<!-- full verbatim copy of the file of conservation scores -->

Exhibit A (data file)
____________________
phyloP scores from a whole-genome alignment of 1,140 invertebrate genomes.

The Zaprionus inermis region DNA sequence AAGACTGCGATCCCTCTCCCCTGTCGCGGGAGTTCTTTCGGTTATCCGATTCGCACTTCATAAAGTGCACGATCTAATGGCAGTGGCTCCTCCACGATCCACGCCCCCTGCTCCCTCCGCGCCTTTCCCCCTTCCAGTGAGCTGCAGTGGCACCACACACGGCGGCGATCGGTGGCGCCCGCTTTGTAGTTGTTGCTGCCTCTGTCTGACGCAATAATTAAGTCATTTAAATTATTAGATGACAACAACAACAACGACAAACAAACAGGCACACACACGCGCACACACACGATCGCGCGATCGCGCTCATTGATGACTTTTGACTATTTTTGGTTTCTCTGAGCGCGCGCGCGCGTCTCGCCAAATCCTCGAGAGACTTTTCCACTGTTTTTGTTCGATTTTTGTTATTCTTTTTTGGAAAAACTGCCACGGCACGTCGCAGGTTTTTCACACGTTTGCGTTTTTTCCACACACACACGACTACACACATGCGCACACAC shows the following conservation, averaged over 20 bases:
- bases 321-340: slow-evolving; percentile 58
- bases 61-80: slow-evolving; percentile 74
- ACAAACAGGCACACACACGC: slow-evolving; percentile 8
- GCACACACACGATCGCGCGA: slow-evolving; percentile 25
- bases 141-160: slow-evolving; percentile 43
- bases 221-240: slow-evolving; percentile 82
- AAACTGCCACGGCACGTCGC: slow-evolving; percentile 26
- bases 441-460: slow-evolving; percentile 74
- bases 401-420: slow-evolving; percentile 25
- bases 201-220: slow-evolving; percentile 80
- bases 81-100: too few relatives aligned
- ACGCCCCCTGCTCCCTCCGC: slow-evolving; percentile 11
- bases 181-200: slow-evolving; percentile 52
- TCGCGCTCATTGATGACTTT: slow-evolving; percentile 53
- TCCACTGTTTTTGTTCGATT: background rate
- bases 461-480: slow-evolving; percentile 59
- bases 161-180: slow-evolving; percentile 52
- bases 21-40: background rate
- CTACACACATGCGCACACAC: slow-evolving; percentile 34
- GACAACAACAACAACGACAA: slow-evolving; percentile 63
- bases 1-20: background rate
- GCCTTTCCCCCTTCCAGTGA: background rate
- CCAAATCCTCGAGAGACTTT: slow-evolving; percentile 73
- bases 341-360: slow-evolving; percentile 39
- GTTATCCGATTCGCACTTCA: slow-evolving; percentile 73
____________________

phyloP scores from a whole-genome alignment of 1,140 invertebrate genomes.

The Zaprionus inermis region DNA sequence AAGACTGCGATCCCTCTCCCCTGTCGCGGGAGTTCTTTCGGTTATCCGATTCGCACTTCATAAAGTGCACGATCTAATGGCAGTGGCTCCTCCACGATCCACGCCCCCTGCTCCCTCCGCGCCTTTCCCCCTTCCAGTGAGCTGCAGTGGCACCACACACGGCGGCGATCGGTGGCGCCCGCTTTGTAGTTGTTGCTGCCTCTGTCTGACGCAATAATTAAGTCATTTAAATTATTAGATGACAACAACAACAACGACAAACAAACAGGCACACACACGCGCACACACACGATCGCGCGATCGCGCTCATTGATGACTTTTGACTATTTTTGGTTTCTCTGAGCGCGCGCGCGCGTCTCGCCAAATCCTCGAGAGACTTTTCCACTGTTTTTGTTCGATTTTTGTTATTCTTTTTTGGAAAAACTGCCACGGCACGTCGCAGGTTTTTCACACGTTTGCGTTTTTTCCACACACACACGACTACACACATGCGCACACAC shows the following conservation, averaged over 20 bases:
- bases 321-340: slow-evolving; percentile 58
- bases 61-80: slow-evolving; percentile 74
- ACAAACAGGCACACACACGC: slow-evolving; percentile 8
- GCACACACACGATCGCGCGA: slow-evolving; percentile 25
- bases 141-160: slow-evolving; percentile 43
- bases 221-240: slow-evolving; percentile 82
- AAACTGCCACGGCACGTCGC: slow-evolving; percentile 26
- bases 441-460: slow-evolving; percentile 74
- bases 401-420: slow-evolving; percentile 25
- bases 201-220: slow-evolving; percentile 80
- bases 81-100: too few relatives aligned
- ACGCCCCCTGCTCCCTCCGC: slow-evolving; percentile 11
- bases 181-200: slow-evolving; percentile 52
- TCGCGCTCATTGATGACTTT: slow-evolving; percentile 53
- TCCACTGTTTTTGTTCGATT: background rate
- bases 461-480: slow-evolving; percentile 59
- bases 161-180: slow-evolving; percentile 52
- bases 21-40: background rate
- CTACACACATGCGCACACAC: slow-evolving; percentile 34
- GACAACAACAACAACGACAA: slow-evolving; percentile 63
- bases 1-20: background rate
- GCCTTTCCCCCTTCCAGTGA: background rate
- CCAAATCCTCGAGAGACTTT: slow-evolving; percentile 73
- bases 341-360: slow-evolving; percentile 39
- GTTATCCGATTCGCACTTCA: slow-evolving; percentile 73